Eric Lupher is president of the nonpartisan Citizens Research Council of Michigan.
Proposal 2 on the November statewide ballot seeks to move responsibility for drawing the lines that define congressional and legislative districts away from the Michigan Legislature and give it to an independent commission made up of randomly appointed citizens.
Some have asked, why stop there? Why not create an algorithm, a formula, some sort of digital tool, free of human meddling, to guide how the commission should draw maps? People, even if they do not see themselves either as Democrats or Republicans, have innate biases that can arise when asked to perform a task such as redistricting. Couldn’t we just leave it to the computers to do it for us?
Before turning this critically important function of our democracy over to HAL 9000, the self-aware computer from the movie “2001 A Space Odyssey,” let me offer a few observations.
Let’s start with an understanding of the term algorithm. Dictionary.com defines it as “a set of rules for solving a problem in a finite number of steps.” In the case of redistricting, an algorithm would be a mathematical formula that would sort people – specifically the communities people live in – into congressional and state legislative districts.
Therein lies the first issue: Redistricting algorithms do not exist on a store shelf for the state to purchase and plug in the requisite number of districts into which the state should be sorted. Someone has to create the algorithm. And that person will bring some level of bias to the task. What’s more, the state official(s) responsible for hiring that person will also have a partisan interest.
While an algorithm certainly can meet all criteria given, it is only as good as the data it uses. Anything not inputted (and even some of the criteria that are ranked lower) may get ignored in ways that have unpredictable, undesirable outcomes for other reasons and should not be the only authority.
That leads us to a second issue: There is no single solution or “best” district plan. In fact, we are able to judge the extent to which Michigan’s political boundaries are gerrymandered (unfairly drawn) because academics have used the same data and criteria used by the state to create hundreds of alternative maps. Someone has to decide among the options produced by the computers.
Also, some of the redistricting criteria required under Proposal 2 are rather subjective. Over time the meaning of “communities of interest” or the requirement that the districts should not provide one political party with a disproportionate advantage may become established law. Until that time, humans will have to decide their meaning. An algorithm has no way of doing this on its own.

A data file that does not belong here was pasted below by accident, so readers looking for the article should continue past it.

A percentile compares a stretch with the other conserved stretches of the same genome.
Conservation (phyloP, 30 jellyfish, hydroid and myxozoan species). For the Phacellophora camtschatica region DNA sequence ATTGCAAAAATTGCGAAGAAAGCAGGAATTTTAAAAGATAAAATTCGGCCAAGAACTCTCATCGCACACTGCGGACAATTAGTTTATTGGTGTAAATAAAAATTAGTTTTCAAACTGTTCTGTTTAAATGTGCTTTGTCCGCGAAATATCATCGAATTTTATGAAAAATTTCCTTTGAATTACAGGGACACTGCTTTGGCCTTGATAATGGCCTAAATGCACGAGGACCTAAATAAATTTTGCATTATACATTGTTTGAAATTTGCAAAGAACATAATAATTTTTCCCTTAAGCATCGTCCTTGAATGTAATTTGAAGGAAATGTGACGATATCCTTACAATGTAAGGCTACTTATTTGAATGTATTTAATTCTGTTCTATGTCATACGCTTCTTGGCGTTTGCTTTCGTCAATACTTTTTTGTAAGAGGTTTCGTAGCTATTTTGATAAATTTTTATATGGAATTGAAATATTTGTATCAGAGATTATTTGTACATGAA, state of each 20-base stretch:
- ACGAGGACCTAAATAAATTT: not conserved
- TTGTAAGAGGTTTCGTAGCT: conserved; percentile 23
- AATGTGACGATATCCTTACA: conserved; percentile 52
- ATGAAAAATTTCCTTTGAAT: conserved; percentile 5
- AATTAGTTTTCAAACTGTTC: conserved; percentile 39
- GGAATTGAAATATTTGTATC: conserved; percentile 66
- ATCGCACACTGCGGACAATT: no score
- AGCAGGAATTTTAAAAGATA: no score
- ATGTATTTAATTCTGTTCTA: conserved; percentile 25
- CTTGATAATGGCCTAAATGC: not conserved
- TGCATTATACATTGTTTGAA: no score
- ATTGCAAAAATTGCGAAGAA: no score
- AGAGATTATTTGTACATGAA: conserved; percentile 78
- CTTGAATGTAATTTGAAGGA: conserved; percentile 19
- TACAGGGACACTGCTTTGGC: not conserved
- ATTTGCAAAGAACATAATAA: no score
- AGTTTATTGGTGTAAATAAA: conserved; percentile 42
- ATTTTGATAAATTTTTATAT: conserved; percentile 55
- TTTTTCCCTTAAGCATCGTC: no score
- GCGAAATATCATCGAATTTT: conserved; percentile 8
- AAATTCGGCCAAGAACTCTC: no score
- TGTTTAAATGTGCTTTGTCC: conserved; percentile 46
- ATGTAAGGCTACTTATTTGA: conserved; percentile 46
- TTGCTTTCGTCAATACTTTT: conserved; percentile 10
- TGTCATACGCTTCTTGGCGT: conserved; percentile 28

How is it that a computer formula is to going to reconcile instances where redistricting criteria are inconsistent with one another? Prioritizing helps, but humans will ultimately have to decide. Consider the first and last guidelines established under Proposal 2 – districts must comply with the federal Voting Rights Act and should be reasonably compact.
If mapmakers create a compact minority-majority district, it would be highly “packed” (meaning, for example, that it would place as many African Americans that typically vote for Democratic Party candidates in a single district to minimize the number of elections they can influence). Humans will have to decide which suburban communities will be included with districts that lie predominantly in majority black Detroit.
Finally, we should make it clear that algorithms have been used for past redistricting exercises.
Republicans have controlled the Michigan Legislature for the past several election cycles. The political power brokers hired consultants who used their own algorithm for drawing maps. That algorithm contained most of the criteria included in the proposal. The algorithms created several iterations of gerrymandered maps from which the party leaders choose their preferred maps.
Redistricting has been permanently changed by technology; computers can create several options in minutes rather than days. The question that Michigan voters must answer is who should be responsible for choosing the criteria used in these algorithms and selecting the final output that will sort us as voters.
Proposal 2 asks voters if they wish to create a redistricting commission as an independent decision-making body to make those decisions. Because it would be comprised of equal numbers of Republicans and Democrats and include a number of independent voters, the intent is that some neutrality, or at least compromise, would be introduced to the design of the algorithm.
With an understanding that even a neutrally designed algorithm is capable of producing several iterations of district maps, the proposal creates processes through which people favoring both major parties and people favoring neither must come to a consensus on which map is the “best” for congressional, state Senate and state House districts.
With any luck, we can avoid a Skynet-type (warning: Terminator reference) conflagration along the way.
You can access the Citizen Research Council’s analysis of this and the other Michigan ballot questions at https://crcmich.org/ballot-issues/.